Cheat SheetsSurviving the Job Search
Craft a great résumé. Omit first-person pronouns. Instead, use action verbs. (Instead of “I was captain of X,” write “Captained X.”) Quantify everything that you can. Keep your résumé on a single page. Avoid any spelling, grammatical, or formatting errors. For cover letters, prepare a series of interchangeable parts. (See Appendix: Resources Mentioned in the Book). Above all, do not use your unpolished résumé as an excuse to avoid starting the 100 March.
Recalibrate and channel your focus in the right direction. Recalibration begins with a single principle: if you follow everyone’s advice, you’ll wind up right where you started, for all advice cancels to zero.
Triangulation is the process of determining which information is credible and which is not. To triangulate, conduct online research and repeat questions across multiple Informational Interviews to gather more opinions. Ask yourself which Informational Interviews made you excited and curious to learn more. Eventually, when you are ready, begin to seek job referrals.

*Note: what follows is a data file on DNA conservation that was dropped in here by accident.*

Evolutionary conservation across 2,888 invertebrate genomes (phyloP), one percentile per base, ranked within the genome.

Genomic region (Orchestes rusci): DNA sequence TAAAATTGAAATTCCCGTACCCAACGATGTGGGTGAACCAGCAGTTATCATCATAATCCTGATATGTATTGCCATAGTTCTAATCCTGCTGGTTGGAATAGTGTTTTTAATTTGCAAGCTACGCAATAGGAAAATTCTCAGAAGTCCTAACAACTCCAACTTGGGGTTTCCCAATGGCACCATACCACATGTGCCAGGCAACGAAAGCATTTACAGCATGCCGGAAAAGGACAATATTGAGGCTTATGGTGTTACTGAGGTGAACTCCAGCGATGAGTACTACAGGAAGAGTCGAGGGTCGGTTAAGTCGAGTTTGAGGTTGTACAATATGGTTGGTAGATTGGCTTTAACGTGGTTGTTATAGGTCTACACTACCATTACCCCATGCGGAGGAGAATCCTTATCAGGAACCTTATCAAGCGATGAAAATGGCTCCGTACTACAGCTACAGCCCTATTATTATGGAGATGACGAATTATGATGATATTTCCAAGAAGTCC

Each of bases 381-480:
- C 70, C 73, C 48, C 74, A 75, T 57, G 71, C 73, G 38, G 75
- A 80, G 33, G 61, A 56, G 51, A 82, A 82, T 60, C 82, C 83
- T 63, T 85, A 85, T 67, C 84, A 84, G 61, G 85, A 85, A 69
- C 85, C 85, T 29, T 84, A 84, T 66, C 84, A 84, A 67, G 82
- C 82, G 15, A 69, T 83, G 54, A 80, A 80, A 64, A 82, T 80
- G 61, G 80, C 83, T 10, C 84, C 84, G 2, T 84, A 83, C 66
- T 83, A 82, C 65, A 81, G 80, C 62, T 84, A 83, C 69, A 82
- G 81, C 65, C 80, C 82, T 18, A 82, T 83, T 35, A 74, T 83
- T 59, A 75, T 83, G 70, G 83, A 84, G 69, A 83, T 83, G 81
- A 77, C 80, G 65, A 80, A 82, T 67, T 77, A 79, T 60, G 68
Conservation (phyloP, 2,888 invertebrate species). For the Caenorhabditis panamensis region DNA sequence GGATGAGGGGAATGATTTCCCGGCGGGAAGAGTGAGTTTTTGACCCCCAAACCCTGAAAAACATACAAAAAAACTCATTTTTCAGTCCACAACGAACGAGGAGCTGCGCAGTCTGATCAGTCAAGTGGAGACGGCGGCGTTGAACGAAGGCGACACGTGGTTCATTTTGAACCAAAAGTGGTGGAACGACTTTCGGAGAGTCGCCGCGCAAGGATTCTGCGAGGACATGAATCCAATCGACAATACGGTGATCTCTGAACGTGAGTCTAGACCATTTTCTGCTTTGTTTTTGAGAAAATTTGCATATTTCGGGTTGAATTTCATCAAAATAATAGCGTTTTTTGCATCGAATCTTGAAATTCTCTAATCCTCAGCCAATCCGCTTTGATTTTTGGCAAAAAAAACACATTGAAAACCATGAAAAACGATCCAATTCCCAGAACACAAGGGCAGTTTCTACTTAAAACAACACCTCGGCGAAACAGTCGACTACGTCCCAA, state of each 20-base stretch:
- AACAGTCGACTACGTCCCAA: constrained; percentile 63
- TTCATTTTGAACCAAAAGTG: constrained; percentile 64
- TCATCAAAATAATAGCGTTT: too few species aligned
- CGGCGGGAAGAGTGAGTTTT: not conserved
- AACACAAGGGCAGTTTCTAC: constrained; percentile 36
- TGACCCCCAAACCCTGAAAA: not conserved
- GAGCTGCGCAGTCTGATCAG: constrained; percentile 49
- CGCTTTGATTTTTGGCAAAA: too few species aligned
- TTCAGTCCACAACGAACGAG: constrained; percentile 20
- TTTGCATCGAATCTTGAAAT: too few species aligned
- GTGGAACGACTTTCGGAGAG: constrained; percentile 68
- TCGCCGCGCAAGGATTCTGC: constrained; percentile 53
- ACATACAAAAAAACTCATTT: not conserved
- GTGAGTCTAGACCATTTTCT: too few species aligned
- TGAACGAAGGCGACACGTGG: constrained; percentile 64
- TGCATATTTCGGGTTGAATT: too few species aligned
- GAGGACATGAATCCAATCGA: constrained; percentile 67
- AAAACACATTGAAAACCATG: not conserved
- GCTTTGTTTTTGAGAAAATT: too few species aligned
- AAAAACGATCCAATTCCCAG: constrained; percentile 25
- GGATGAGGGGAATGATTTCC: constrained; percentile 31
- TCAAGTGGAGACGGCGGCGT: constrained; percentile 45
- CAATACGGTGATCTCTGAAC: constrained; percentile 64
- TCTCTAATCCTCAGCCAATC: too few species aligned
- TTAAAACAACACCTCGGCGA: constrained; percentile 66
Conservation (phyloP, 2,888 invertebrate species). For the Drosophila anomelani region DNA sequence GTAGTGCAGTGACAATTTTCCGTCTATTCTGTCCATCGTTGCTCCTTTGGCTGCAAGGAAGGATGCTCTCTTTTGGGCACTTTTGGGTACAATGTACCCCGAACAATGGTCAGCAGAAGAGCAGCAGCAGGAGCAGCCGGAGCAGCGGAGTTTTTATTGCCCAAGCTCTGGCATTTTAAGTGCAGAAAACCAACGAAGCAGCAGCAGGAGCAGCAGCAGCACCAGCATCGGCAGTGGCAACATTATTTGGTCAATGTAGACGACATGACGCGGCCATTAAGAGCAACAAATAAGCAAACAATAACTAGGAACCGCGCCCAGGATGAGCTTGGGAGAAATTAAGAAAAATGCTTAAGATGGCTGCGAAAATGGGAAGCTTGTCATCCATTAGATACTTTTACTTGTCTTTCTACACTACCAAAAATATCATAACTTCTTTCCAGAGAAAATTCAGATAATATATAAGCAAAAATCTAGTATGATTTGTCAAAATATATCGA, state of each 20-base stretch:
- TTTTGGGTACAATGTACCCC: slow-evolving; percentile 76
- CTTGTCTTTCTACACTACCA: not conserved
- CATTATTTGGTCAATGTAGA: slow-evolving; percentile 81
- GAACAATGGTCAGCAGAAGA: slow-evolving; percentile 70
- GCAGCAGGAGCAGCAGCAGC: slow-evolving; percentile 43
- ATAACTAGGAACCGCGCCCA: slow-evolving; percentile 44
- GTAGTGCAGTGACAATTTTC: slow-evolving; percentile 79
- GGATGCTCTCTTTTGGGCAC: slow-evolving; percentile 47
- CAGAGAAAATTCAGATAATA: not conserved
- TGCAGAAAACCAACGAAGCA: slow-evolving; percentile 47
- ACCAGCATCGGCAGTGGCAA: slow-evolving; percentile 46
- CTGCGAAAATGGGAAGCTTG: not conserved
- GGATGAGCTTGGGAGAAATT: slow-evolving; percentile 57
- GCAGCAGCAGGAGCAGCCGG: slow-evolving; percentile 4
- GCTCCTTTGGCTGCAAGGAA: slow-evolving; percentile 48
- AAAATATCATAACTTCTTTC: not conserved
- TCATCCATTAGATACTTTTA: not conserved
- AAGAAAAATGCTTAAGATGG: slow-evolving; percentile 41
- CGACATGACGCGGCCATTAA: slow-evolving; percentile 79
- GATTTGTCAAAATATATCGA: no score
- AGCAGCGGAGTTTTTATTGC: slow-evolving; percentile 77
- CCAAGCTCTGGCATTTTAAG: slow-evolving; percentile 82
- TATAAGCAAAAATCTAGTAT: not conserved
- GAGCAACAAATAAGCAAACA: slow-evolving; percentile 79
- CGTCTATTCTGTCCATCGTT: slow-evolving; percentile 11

How to not quit during the 100 March. In your 100 March, set the bar embarrassingly low at first. Commit to just five minutes per day, or even one minute. The goal is to build a sustainable habit. Go through the motions if you have to, but never miss a day. When you skip a day, your chance of quitting skyrockets.
Live like you are in Groundhog Day. Make your weekday routine as repeatable as possible. The more consistent your actions, the easier it is to weather the down days of the 100 March and progress steadily
Be willing to get uncomfortable. Being a great executor requires trade-offs and sacrificing some comfort. Success in your job search will come down to a choice between instant and delayed gratification. Make yourself delay gratification. In moments of doubt about performing an unconventional job search, remember Stephen Richard’s wisdom: “If you do what everyone else does, you will get what everyone else gets.”
Real confidence comes from discomfort. It’s very difficult to think your way into feeling better, yet it’s easy to act your way into feeling better. Mood follows action. Facing fear builds confidence. The more that you push the walls of your comfort zone, the less that doubt and fear pilot your job search and life.
Prepare for a job interview by leveraging your new skills. Being an Informational Interviewer prepares you for ensuing job interviews: you know industry terms, you become observant of the interviewer, you are confident, you know how to organize your questions in advance, and you know how to actively listen. You’ll use the above skills to crush each pillar of a job interview: be prepared, be proactive, be yourself, implement feedback, and be relentless in the face of rejection.